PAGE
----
3. Such a beautiful and meaningful post. I like learning about plants, seeing your photos, and I am in awe with your drawings. You make this seem effortless. You are definitely spreading your wings my dear friend and it fills me with joy. You and Lisa are so inspiring. I can’t imagine my life without you both. Fingers crossed for that shared studio and tropical greenhouse. xx

    Liked by 4 people

  4. The orchids and your drawings are just lovely, Darren. They bring a little smile to my face. I hope they bring a little joy to you too. The colours in the orchids are quite similar to those of the nepenthes (and yes, my nerdy family has a small number of plants). The blue and brown palette quite tickled my fancy for another reason that I am sure you are aware of, lol. Well done you three.

    Liked by 5 people

  5. Thank you Dominique. It is not effortless but I am overcoming the lack of confidence that was the biggest hurdle. You and Lisa backing me up has made a huge difference to that. I feel the same way about you two and I think we could all do with that shared space to retreat to right now. x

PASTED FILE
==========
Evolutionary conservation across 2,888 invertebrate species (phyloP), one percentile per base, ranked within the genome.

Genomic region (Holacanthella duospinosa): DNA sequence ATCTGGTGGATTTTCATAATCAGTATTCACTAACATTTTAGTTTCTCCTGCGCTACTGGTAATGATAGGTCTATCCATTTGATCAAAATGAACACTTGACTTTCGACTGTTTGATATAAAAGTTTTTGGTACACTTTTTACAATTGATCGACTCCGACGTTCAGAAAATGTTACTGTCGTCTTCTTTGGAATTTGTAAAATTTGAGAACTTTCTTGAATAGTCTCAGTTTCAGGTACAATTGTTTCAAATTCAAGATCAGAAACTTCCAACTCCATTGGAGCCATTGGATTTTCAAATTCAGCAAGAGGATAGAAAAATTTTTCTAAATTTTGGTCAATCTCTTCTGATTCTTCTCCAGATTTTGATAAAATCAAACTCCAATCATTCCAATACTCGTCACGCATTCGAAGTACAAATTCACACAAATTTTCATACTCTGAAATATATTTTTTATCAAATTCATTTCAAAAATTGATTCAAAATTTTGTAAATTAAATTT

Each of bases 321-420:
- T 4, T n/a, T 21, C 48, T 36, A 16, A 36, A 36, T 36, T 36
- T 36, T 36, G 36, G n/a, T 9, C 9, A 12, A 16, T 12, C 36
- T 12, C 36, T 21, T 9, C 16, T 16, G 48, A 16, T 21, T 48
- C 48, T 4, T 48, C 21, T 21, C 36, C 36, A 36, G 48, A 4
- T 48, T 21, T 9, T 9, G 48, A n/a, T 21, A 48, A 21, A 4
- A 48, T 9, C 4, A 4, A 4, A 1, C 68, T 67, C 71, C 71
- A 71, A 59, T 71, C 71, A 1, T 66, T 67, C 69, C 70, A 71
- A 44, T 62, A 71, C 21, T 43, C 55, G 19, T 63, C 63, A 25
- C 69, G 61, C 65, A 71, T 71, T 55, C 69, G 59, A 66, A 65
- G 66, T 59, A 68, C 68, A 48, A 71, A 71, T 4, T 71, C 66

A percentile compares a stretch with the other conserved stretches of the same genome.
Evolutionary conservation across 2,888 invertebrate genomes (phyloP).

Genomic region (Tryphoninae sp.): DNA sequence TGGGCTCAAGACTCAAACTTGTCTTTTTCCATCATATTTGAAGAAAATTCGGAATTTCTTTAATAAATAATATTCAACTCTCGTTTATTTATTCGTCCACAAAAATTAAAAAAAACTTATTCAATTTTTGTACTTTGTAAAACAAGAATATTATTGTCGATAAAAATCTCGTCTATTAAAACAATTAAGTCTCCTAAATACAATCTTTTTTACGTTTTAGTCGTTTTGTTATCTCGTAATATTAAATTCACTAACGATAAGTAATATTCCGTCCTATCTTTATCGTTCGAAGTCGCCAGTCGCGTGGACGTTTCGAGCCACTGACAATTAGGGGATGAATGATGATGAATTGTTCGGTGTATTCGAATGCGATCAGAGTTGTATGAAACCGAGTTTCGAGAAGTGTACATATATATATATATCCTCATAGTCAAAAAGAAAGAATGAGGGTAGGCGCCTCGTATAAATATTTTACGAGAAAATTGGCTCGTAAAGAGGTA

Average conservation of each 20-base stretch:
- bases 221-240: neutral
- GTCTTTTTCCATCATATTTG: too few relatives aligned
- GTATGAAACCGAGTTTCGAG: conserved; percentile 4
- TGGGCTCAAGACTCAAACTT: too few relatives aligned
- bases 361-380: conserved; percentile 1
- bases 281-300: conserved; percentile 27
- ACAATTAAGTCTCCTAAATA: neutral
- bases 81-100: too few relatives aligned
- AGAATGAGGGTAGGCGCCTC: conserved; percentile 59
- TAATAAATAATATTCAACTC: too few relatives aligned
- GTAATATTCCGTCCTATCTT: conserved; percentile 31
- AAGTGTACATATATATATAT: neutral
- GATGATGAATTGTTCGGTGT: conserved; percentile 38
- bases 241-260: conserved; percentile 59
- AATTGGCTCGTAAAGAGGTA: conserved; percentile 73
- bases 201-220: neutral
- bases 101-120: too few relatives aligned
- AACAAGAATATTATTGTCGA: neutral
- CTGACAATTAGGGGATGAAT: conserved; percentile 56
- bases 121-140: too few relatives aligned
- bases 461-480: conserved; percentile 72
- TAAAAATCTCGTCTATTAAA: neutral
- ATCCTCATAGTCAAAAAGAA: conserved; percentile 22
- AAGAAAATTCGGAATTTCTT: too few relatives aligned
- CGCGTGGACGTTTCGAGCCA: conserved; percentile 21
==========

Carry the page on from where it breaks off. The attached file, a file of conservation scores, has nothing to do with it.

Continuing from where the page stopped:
Liked by 2 people

  6. Beautiful photos and I just adore the butterfly drawing. Would love to see that on a card or merch. I think you could break up this post (or ones like it) in future to one plant and fashion shoot per post – it gives readers a better chance to appreciate a single image/colour scheme/fashion selection rather than being crowded by too many at once. The orchid one is particularly stunning!

    Liked by 4 people

  7. Thank you! The butterfly cards are being printed😍.
    We have already reduced to three combinations for the reasons you mention, plus it is hard work, time consuming and expensive for Dominique especially.

    Liked by 2 people

  8. I love your drawings of the lavender and the butterfly. Both are exquisite Darren, as is everything else in yet another collaborative masterpiece. Keep spreading your wings. A beautiful post.

    Liked by 2 people